PCR amplification was performed by using a Mx3000P Real Time PCR System (Stratagene, La Jolla, CA, USA) in a 25-μL reaction volume. The PCR mixture contained 12 μL of 2× Brilliant QPCR Master Mixture (Stratagene), 2.5 μL of 100 nmol/L (final concentration) TaqMan probe, 2 μL of 200 nmol/L (final concentration) forward and reverse primers, and 5 μL of template DNA. An internal control containing 1.25 μL of internal PCR control primer/probe mixture and 0.25 μL of internal PCR control DNA (Applied Biosystems) was also used. Samples were incubated for 1 cycle at 95°C for 2 min and 50 cycles at 95°C for 30 s and 60°C for 60 s. All samples were run in duplicate. DNA from A. schaalii CCUG 27420 was used as a positive control and was included in each PCR. Sterile water was used as a negative control. Results were analyzed by using the Mx3000P software package (Stratagene).
Detection Limit and Quantification
The detection limit of the A. schaalii gyrB assay was determined by using a 10-fold serial dilution of known concentrations (1.5 × 101 to 1.5 × 108 CFU/mL) of A. schaalii CCUG 27420. Quantification of A. schaalii in urine samples was performed by using the same dilution series.
To determine the analytical specificity of the assay, we tested 36 clinical strains of A. schaalii and strain CCUG 27420. Phylogenetically related (1) and clinically relevant bacterial strains, including several Actinomyces spp., Arcanobacterium spp., and reference strains A. suis CCUG 19026, A. urinale CCUG 46093, and A. massiliae CCUG 47753, were also tested (Table 2).
Verification of TaqMan qPCR Assay Results
To verify results of this assay, 6 PCR products were sequenced. The first 15 PCR-positive urine samples were cultivated, and isolates were identified as described by Reinhard et. al. (2). Identity of isolated A schaalii strains was confirmed by using a qPCR.
Purification of DNA from Blood Cultures
Ten milliliters of blood and 1 mL of culture containing 2 × 107, 2 × 105, 2 × 103, and 2 × 101 CFU/mL of A. schaalii reference strain CCUG 27420 were added to aerobic and anaerobic BACTEC culture vials (Becton Dickinson). DNA from bacteria-positive blood cultures was extracted from 800 μL of aerobic or anaerobic media and purified by using the Kingfisher processor as described above.
Because BACTEC culture vials contain sodium polyanetholesulfonate (SPS), a known PCR inhibitor, either DNA must be purified from BACTEC culture vials by using specific purification methods or purified DNA must be diluted to prevent the SPS from inhibiting the PCR (8). Ten-fold serial dilutions of purified DNA from positive BACTEC culture vials were made and tested by using the qPCR as described above. DNA was extracted from an anaerobic BACTEC culture vial from a patient sample from which A. schaalii had been isolated by cultivation.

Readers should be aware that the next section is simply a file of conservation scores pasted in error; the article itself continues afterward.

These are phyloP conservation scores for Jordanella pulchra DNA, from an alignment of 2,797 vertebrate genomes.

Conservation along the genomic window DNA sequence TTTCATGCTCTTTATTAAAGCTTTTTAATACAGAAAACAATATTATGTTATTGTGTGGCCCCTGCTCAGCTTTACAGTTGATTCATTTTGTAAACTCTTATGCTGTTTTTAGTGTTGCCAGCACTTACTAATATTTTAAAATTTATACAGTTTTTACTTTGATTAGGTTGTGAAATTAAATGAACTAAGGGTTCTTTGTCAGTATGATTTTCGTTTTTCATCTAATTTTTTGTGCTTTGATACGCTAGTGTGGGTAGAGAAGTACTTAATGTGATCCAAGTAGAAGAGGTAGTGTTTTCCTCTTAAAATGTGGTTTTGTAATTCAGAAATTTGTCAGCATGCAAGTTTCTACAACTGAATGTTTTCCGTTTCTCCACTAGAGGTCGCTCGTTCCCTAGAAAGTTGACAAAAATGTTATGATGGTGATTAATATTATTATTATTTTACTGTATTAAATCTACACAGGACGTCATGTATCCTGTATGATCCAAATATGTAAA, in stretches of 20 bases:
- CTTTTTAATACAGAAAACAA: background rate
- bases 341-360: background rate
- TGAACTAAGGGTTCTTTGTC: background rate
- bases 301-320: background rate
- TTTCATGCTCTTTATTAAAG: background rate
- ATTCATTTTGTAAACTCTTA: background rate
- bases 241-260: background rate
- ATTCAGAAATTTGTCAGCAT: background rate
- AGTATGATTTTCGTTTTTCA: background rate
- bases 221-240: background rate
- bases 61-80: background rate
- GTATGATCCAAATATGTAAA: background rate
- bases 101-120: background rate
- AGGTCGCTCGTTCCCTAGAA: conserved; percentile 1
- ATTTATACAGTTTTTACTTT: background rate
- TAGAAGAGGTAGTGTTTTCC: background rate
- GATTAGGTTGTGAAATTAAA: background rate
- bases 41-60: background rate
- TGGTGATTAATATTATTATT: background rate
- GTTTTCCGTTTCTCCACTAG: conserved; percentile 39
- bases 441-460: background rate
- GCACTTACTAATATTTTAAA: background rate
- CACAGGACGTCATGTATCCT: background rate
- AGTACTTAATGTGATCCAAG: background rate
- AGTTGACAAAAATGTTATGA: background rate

The χ2 test was used to analyze differences in detection of A. schaalii. Statistical analyses were performed by using SPSS for Windows version 16.0 (SPSS Inc., Chicago, IL, USA).
Cultivation of PCR-Positive Samples
Isolates were obtained from 7 of the 15 urine samples cultured. The 7 isolates were confirmed positive by our real-time PCR.
Detection Limit and Analytical Specificity
Assay results were linear at bacterial concentrations from 1.5 × 104 to 1.5 × 108 CFU/mL with an R2 value of 1.000 (Y = –3.296 × log(X) + 25.96). The detection limit of the assay was between 1.5 × 103 and 1.5 × 104 CFU/mL, which corresponds to 7.5–75 CFU/reaction. The assay amplified DNA from all 37 isolates of A. schaalii tested. No PCR amplification signal was detected when other species were tested (Table 2).
DNA Sequencing Analysis
The 6 PCR products amplified from bacteria-positive urine samples had the expected size. Sequence alignment of the 6 PCR products showed homology to the sequenced gyrB gene from A. schaalii strains.
Identification of A. schaalii from Blood Cultures
The 2 anaerobic BACTEC culture vials to which 1 mL of 2 × 107 CFU/mL and 2 × 105 CFU/mL had been added and 1 aerobic BACTEC culture vials to which 1 mL of 2 × 107 CFU/mL had been added showed positive results in the BACTEC 9240 blood culture system. There was no growth recorded with lower inoculum concentrations.
PCR with undiluted and 10-fold diluted DNA was inhibited, probably by SPS. However, the 100-fold dilution of purified DNA from the 2 anaerobic and 1 aerobic BACTEC culture vials was PCR positive. The 100-fold dilution of purified DNA from a positive anaerobic BACTEC culture vial (patient specimen) was also PCR positive.
Analysis of Urine Samples
Of 252 urine samples, 41 (16%) were PCR positive with bacterial concentrations >104 CFU/mL. Of 155 urine samples from patients >60 years of age, 34 (22%) were PCR positive (Table 3), of which 31 (91%) harbored other common uropathogenic bacteria in addition to A. schaalii (Table 4). Species distribution of these common uropathogenic bacteria was comparable to that found in our microbiology department throughout the year. Treatment with antimicrobial drugs before specimens were obtained was reported by 19% of the patients.
The 41 PCR-positive urine samples were collected midstream from 37% of patients, from bedpans for 27%, from catheters for 12%, and by an unspecified method for 24%. Among 177 hospitalized patients, 18% of samples from 104 patients >60 years of age and 10% of samples from 73 patients <60 years of age were PCR positive (p = 0.133). Among 75 urine samples obtained by practitioners, 30% of samples from 51 patients >60 years of age and none of the samples from 24 patients <60 years of age were PCR positive (p = 0.002). There was no significant difference in the presence of A. schaalii by sex of the patients (p = 0.485). When the control group (patients who had had hip or knee surgery) was compared with patients >60 years of age, no significant difference in the presence of A. schaalii was found (p = 0.227). In addition, we did not find any detectable differences between PCR-positive and PCR-negative results for hospitalized patients concerning underlying urinary tract pathologic changes and concurrent conditions such as hypertension and diabetes.